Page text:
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In Case You Missed It...
Web Royalties Appealed, Forrester's Research,
The Internet Debacle


Commentary by David Nevue - The Music Biz Academy - 08/17/2002


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On June 20th, as most of you probably know, the final decision over webcasting royalty rates was issued by Federal copyright regulators. That decision, issued by the U.S. Copyright Office set the royalty rate at 0.07 cent (about 1/14th of a cent) per song stream. While that doesn't sound like much, it does adds up very quickly. As we reported in our July 26th edition, sources report that more than two hundred Internet radio stations have already announced their intent to close shop as a result of the new webcasting royalty rates.

This week both the RIAA (Recording Industry Association of America) and webcasters (including
Listen.com and Live365.com) notified the court of their intent to appeal this ruling. The RIAA because they believe the rates are too low, stating that the new rates 'underpay artists', and webcasters will appeal because the rates are unreasonably high, and 'will drive small businesses and hobbyists off the digital air.'

So, back to court we go again. Court dates to hear the appeals however, are still months away (perhaps starting by the end of 2002). In the mean time, webcasters will have to pay the rates as already issued. The first payment is due October 20th.

In other interesting news, a new study released by
Forrester Research states emphatically that Internet piracy has nothing to do at all with the poor financial condition of the music business. To quote Josh Bernoff, principal analyst at Forrester, "There is no denying that times are tough for the music business, but not because of downloading."

Fellow musician Janis Ian agrees. In fact, her excellent article, '
The Internet Debacle' continues to make waves within the industry. Janis is a big proponent of offering free music downloads to visitors, and in fact, has stated that since doing so, her album sales have gone up 300%. She completely rejects the industries notion that free online downloading has a negative impact on sales. In fact, she says, 'most of the hard evidence is to the contrary.' As if to prove her point, Forrester Research projects that by 2007, digital music revenues will reach more than $2 billion dollars (It's currently at $3 million) for the music industry, accounting for 17% of all music sales.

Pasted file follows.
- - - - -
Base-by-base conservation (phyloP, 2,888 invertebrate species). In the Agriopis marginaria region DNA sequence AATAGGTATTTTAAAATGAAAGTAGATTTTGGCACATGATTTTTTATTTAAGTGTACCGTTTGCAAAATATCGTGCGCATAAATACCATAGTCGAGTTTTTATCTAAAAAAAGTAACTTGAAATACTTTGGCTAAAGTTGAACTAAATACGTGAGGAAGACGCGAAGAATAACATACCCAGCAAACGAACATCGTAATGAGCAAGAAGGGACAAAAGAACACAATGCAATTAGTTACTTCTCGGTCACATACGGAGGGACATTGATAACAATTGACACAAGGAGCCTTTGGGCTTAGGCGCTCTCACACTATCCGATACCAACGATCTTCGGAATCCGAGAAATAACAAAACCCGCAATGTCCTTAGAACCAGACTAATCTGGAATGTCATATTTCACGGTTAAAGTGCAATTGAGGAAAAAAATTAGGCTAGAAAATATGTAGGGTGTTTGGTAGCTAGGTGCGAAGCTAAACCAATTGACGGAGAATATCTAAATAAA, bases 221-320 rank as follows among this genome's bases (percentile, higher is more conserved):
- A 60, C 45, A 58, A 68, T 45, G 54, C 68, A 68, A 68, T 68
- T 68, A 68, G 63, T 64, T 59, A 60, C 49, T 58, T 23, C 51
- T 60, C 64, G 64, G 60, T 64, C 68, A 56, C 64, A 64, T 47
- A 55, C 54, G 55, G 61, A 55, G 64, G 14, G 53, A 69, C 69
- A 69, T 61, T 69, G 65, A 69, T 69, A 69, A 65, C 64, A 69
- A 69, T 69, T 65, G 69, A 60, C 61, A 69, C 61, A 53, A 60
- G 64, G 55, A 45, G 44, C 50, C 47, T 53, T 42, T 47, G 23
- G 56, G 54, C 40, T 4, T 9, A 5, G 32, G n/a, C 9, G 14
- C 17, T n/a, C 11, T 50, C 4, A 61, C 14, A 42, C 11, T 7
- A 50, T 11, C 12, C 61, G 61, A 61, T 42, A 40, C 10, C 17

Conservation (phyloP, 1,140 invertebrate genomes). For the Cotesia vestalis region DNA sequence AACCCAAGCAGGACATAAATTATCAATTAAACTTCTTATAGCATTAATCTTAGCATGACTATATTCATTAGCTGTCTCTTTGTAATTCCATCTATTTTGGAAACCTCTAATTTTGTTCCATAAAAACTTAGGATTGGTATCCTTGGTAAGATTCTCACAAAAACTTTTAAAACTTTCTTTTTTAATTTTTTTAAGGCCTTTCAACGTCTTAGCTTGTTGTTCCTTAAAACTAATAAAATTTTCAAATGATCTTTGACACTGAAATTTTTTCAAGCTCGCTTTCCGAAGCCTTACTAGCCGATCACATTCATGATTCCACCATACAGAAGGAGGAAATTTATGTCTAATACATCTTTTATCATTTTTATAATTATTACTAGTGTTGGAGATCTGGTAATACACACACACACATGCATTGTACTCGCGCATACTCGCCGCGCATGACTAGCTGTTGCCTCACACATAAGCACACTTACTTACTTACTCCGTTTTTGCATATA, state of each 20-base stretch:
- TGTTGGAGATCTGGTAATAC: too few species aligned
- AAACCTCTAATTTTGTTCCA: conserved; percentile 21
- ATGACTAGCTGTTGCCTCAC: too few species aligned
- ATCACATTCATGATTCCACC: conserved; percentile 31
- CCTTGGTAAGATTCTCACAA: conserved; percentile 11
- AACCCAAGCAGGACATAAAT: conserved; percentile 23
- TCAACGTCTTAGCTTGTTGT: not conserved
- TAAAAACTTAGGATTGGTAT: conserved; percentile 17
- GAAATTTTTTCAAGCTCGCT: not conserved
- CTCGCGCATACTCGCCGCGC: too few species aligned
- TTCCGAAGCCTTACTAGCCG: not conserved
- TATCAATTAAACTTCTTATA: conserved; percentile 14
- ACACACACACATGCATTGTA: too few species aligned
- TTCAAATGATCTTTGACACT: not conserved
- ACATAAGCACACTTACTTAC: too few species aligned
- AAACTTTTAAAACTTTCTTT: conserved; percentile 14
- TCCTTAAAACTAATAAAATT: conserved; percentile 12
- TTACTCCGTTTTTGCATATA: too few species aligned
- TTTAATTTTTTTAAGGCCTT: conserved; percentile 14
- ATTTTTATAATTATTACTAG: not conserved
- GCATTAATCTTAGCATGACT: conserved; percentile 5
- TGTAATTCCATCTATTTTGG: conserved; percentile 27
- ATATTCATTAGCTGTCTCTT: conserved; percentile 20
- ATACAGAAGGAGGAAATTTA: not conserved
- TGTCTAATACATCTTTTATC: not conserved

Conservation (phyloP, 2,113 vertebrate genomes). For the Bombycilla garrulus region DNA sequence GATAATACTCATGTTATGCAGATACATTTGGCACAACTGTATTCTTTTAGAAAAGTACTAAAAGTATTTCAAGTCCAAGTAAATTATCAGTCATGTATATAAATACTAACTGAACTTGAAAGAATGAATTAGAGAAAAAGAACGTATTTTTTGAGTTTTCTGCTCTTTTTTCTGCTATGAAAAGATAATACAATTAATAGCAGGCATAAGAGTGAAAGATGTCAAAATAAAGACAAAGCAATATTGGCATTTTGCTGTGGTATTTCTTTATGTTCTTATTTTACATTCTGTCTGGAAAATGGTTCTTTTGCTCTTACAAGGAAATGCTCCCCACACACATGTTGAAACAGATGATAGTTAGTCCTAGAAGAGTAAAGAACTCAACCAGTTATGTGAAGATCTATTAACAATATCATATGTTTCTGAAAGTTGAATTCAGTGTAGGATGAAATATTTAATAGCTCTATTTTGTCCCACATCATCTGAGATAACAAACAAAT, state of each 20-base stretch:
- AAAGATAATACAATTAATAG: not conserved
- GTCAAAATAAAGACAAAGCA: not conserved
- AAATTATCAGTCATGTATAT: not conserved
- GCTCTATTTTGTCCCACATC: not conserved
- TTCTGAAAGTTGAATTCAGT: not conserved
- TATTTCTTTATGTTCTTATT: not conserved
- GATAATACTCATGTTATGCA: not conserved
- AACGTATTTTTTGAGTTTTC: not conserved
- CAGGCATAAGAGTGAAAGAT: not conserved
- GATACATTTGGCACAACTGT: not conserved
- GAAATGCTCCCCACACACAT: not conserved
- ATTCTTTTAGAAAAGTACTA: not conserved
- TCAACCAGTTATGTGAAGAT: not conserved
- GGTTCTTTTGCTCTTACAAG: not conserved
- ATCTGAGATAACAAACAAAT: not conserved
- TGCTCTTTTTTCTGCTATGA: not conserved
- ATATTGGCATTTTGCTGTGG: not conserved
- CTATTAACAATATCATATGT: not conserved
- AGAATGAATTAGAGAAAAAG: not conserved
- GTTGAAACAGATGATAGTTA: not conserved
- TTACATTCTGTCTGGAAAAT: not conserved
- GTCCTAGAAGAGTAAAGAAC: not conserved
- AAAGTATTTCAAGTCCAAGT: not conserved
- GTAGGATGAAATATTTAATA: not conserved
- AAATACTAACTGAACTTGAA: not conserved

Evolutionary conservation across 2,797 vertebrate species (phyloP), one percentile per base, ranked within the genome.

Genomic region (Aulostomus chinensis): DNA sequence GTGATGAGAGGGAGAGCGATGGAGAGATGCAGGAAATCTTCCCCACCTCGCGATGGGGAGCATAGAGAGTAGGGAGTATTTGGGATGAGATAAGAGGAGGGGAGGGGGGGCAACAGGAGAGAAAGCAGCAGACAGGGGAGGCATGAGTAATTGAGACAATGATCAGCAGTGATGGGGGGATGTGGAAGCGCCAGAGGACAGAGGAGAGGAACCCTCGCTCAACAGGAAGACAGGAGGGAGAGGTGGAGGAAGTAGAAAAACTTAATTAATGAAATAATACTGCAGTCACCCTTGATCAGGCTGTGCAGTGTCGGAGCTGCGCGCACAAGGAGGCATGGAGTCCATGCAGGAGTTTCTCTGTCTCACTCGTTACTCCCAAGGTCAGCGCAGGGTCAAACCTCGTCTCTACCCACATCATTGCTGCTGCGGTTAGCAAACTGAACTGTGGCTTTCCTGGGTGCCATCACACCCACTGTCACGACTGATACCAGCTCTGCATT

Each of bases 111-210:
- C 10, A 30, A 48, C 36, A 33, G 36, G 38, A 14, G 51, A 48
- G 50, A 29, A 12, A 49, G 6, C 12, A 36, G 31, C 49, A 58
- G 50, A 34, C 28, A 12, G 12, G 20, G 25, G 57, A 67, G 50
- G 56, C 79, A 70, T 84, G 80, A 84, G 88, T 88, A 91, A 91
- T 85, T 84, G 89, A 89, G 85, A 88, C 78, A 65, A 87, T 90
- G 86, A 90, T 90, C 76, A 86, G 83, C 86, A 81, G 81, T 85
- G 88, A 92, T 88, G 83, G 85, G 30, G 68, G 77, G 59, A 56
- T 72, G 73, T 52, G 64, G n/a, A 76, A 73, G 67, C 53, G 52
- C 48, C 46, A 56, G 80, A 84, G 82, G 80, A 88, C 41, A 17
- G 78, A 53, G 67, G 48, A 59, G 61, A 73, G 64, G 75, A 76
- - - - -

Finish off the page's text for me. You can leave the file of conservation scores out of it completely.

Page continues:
Do not miss Janis Ian's excellent article and the follow up article entitled
FALLOUT.

Finally, on August 12th, yours truly was featured in an article by Business Week entitled '
So You Want to be a Rock 'N' Roll Star.' The article, a generalized composite from interviews of myself, music consultant Chris Knab, entertainment attorney Bart Day and others, discusses how the Internet is changing the way musicians market and distribute their music.

WEBCASTERS, LABELS APPEAL NET RADIO FEES

SAVE INTERNET RADIO!

RAIN: RADIO AND INTERNET NEWSLETTER

MP3s NOT SOURCE OF MUSIC INDUSTRY WOES

SO YOU WANT TO BE A ROCK 'N' ROLL STAR

Until next time,

David Nevue
Editor, The Music Biz Academy
http://www.musicbizacademy.com/internet/index.htm
http://www.mp3.com/davidnevue

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David Nevue is the founder of The Music Biz Academy. He is also a professional pianist, recording artist, full-time Internet musician, and author of the book, "How to Promote Your Music Successfully on the Internet."


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